The Amish are a source of mystery for many. To the modern observer, attempting to understand why the Amish remain so adamantly stuck in the past can be a difficult task indeed. However, this sample sociology essay unravels some of the reasons behind the Amish and their rejection of modernity.
Amish communities in the United States
There is a sense of mystery surrounding the Amish. Many misconceptions exist regarding the isolated community which separates itself from modern American life. However, the Amish are just a group of people who live their lives in a different way than the average American.
Through an analysis of the way in which the Amish live their life, a deeper understanding about the Amish can be developed. As the Amish have largely been a secluded community information about their way of life can often be difficult to obtain. Through the use of research that has already been conducted an analysis of the Amish way of life in their small towns can be conducted.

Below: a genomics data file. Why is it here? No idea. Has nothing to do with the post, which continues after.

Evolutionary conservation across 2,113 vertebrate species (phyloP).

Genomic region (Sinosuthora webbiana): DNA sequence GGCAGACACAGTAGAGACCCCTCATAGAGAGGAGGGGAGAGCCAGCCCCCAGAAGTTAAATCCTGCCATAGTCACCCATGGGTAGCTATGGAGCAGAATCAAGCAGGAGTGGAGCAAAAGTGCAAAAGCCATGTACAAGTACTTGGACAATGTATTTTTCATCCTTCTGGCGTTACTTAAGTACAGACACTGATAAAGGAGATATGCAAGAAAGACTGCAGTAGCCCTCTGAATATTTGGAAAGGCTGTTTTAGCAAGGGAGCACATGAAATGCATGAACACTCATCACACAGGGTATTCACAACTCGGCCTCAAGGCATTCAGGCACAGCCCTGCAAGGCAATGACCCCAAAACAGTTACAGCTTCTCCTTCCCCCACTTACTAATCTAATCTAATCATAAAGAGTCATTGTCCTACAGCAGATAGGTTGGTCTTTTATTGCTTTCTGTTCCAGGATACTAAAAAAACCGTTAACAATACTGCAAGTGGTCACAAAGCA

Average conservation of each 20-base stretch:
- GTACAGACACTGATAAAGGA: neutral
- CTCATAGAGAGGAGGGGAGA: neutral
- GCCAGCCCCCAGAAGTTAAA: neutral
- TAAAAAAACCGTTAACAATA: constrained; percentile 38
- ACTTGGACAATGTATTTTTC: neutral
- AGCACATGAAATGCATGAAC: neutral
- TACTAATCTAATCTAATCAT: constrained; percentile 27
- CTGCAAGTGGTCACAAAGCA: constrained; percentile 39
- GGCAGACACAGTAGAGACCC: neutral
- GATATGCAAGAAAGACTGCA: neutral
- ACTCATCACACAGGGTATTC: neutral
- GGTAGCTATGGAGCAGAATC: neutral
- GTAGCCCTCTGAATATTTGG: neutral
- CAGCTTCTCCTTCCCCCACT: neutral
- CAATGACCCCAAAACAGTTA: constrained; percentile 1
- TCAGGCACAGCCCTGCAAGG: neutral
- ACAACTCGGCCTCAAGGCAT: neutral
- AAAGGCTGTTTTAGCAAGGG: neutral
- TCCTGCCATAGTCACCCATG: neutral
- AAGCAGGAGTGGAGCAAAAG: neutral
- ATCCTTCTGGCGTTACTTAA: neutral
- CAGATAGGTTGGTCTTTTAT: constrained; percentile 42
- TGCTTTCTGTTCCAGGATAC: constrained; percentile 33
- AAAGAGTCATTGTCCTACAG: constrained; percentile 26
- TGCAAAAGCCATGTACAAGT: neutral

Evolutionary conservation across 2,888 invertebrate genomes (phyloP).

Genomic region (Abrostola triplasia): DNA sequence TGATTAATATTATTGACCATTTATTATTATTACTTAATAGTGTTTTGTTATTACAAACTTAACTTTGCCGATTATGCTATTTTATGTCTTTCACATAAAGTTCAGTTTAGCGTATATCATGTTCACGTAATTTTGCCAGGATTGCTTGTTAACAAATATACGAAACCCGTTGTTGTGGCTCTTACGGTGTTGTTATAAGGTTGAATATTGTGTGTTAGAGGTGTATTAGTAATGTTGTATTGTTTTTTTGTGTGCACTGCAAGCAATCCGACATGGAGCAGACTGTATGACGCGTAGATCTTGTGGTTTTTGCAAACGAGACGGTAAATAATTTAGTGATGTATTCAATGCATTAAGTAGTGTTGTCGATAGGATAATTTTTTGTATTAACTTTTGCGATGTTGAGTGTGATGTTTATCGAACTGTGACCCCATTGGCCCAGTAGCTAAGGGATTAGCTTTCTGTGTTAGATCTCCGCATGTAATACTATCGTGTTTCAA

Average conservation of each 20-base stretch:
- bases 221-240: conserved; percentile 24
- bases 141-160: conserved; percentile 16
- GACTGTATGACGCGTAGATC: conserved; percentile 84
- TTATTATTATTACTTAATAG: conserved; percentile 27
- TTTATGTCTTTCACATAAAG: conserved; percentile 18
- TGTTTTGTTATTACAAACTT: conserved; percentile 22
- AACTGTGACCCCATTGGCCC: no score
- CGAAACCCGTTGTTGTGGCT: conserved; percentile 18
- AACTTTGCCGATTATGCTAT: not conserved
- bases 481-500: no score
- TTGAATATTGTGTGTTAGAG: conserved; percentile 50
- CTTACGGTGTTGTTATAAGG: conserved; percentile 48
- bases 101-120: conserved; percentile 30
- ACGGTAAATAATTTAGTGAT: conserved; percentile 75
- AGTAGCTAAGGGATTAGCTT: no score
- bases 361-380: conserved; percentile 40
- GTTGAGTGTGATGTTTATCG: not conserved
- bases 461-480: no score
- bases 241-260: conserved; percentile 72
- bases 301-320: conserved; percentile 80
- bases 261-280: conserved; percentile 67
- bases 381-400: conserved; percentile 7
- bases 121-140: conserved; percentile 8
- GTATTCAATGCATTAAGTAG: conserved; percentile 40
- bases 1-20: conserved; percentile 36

Mennonite church and Amish Christian beliefs
The Amish are a group of traditional Christians who belong to the Mennonite church. The Amish subscribe to very traditional Christian ethics and reject all components of modern life. Although this is the most prominent piece of knowledge about the Amish this is not the only characteristic that defines the Amish.
“The Amish believe in separation from the outside world, as well as simplicity. In their clothing, lifestyle, and religion, the Amish people emphasize humanity, nonviolence and traditional values rather than progress and technology” (Basset, 2004 79).
The values of rejecting modernity if not a revolt against technology rather it is a way to preserve humanity and their way of life. The Amish mainly reside in Pennsylvania, Ohio, or Indiana. While they do speak English, Pennsylvania German is the predominant language spoken by the Amish. Although the percentages of Amish within the United States is small, the group’s numbers are growing and expanding.
Amish communities and social structure
The Amish mainly reside in small towns or communities in rural areas. Amish land is considered to be owned by all those who work it as they do not believe in owning property.
“The Amish are in some ways a little commonwealth, for their members claim to be ruled by the law of love and redemption…Their beliefs, however, do not permit them solely to occupy and defend a particular territory” (Hostetler, 1993 5).